Why is Social Media inferior to other forms of communication?

As stated above.

There seems to be an underlying assumption floating around that things like Facebook, Twitter, MySpace, email, chatrooms, texting, and yes even message boards/forums are somehow inferior to other forms of communication such as telephone conversations, written letters, or face to face communication.

Many times when discussing these forms of media I will see a response of “turn off X and go outdoors” or “social media is destroying our ability to communicate properly”. But I don’t often hear an explanation of WHY the person believes such things. I generally feel as if it’s the newness or the technology itself that people protest.

It also seems as if the biggest opponents of social media are people who are naturally gifted at communication. They don’t see the need for it because face to face communication comes easy to them. These people don’t take into account the difficulties people with social phobias or autistic disorders experience with face to face communication. And then there are introverts, like myself, who find most face to face communication exhausting. I can stomach a few hours of people, but after that I’m a wreck and need days of solitude to recharge. This leaves me with quite the pickle because I do get lonely and I do need social interaction. It’s a catch 22 situation, when I’m with people I’m exhausted, when I’m alone I’m lonely.

But then comes social media and I find a middle path. Talking to people through Facebook, or forums such as this one doesn’t drain me the way face to face communication does. And it gives me time to measure my responses in a way that the telephone does not. I was so bitterly lonely in High School before I had the Internet, and now I’m content with life.

There’s also a woman I’m reminded of who had Autism so bad that she couldn’t speak. Everyone thought she was mentally handicapped. Then some bright person gave her a computer and taught her to type. Now she has a famous blog and proves to everyone how articulate and intelligent she really is. If you met her face to face, to this day, you wouldn’t be able to see any of that, but online she shines.

And then there’s the recent events my own father experienced. He joined Facebook for fun and hardly ever used it, then one day he decided to search for a long lost girlfriend… and found her. They’ve fallen in love and I’ve never seen him so happy. Soon after that he was reunited with two friends he hadn’t seen in decades. Facebook didn’t stunt his emotional growth or ruin his ability to communicate, it actually did just the opposite.

TL;DR: I would like to discuss the merits of social media and whether or not it measures up to forms of communication that have been around for longer periods of time.

I can think of a couple of ways. First, electronic communication is just a lot more limited in scope than face to face, or even the telephone.

Well, and obviously you can see for yourself that my statement above is true. The reason that face-to-face communication is better for most people, is the same reason that for you it is more difficult. It is more involving personally. However, I think you are working with some mistaken ideas if you think that everyone should be spending all their social time on the computer because some people are autistic. Clearly if you need “days of solitude” to recover from a few hours of face-to-face contact, you are not an average person. Most people overuse social media (using it more than direct communication) because they are lazy or hiding, not because they have a genuine need to do so. In the case of a genuine inability to socialize in person, the comments that people make about more average people would not apply.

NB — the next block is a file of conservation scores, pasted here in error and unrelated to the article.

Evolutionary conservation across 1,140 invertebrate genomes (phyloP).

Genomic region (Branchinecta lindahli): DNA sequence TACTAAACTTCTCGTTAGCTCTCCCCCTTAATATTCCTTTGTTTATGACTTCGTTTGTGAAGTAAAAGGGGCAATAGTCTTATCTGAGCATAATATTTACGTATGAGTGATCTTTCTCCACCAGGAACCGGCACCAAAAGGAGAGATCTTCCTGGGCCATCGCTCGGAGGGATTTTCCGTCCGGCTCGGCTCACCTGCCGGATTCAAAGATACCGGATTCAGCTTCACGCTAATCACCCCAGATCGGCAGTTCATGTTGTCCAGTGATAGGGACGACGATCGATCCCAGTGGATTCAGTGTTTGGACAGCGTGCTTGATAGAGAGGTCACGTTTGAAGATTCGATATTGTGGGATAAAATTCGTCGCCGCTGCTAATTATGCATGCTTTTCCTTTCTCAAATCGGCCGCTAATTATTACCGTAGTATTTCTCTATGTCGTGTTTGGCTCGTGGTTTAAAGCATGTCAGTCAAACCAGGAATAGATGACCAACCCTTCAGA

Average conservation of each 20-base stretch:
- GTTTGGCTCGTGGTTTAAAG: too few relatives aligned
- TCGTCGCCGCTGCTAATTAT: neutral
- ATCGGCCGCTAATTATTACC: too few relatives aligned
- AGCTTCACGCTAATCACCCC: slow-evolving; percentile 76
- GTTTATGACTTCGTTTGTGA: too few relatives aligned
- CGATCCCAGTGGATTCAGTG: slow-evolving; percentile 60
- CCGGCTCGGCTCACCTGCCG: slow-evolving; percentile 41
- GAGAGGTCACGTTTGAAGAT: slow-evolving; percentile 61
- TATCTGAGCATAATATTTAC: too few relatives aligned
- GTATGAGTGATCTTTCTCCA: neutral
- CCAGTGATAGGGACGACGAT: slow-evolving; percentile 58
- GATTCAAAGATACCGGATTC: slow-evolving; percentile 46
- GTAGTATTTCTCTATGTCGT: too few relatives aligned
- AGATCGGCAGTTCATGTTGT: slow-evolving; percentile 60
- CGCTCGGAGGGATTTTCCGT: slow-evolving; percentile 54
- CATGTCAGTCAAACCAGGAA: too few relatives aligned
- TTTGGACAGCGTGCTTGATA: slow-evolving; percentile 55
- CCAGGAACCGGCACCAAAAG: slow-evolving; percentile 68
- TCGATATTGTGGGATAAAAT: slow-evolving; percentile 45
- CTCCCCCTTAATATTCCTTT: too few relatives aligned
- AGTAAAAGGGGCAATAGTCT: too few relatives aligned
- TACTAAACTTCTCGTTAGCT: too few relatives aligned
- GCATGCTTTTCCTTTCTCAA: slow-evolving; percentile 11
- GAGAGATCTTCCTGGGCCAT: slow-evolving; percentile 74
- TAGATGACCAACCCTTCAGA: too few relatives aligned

The other reason that electronic communication is inferior is that it is anonymous. How do you know that anything anyone says of themselves online is true? How do you know my name is Jen? How do you know I’m Catholic, live in Virginia, or even that I’m female? If we became “friends” online, and I disappeared, how would you ever find out what happened to me? You would have no way of finding out if I died, or if instead I lost my job and just couldn’t afford having internet at home anymore, or if I was just a shadow personality created by some kooky male college professor trying to prove that he could fake being Catholic online. I mean, I can tell you that it’s not the case, but you can’t hear my voice or see my face or read my body language to see if I am lying. (Of course in this case if you could see my face the whole male/female thing would be settled, but you see my point.)

OTOH, he was using social media to make connections with people whom he already knew from many face-to-face meetings. I’d be willing to bet that he has been on the phone at least with some of them (well at least the girlfriend!) and probably met at least the girlfriend in person. There is a big difference between using electronic communications to supplement an existing friendship and using them as the medium for the entire friendship. When I get e-mails from friends that I know in person, I know how they would look and sound when they say what they have typed. To me, it’s a different matter entirely. But even in that case, you need at least periodic personal contact to renew your “vision” of the real person, or they become less and less a real person in the real world and more and more a creation inside your own head.

That is my personal opinion and not, AFAIK, the opinion of the Church. Unike the Pope (in certain carefully defined ways) I am not infallible.

–Jen

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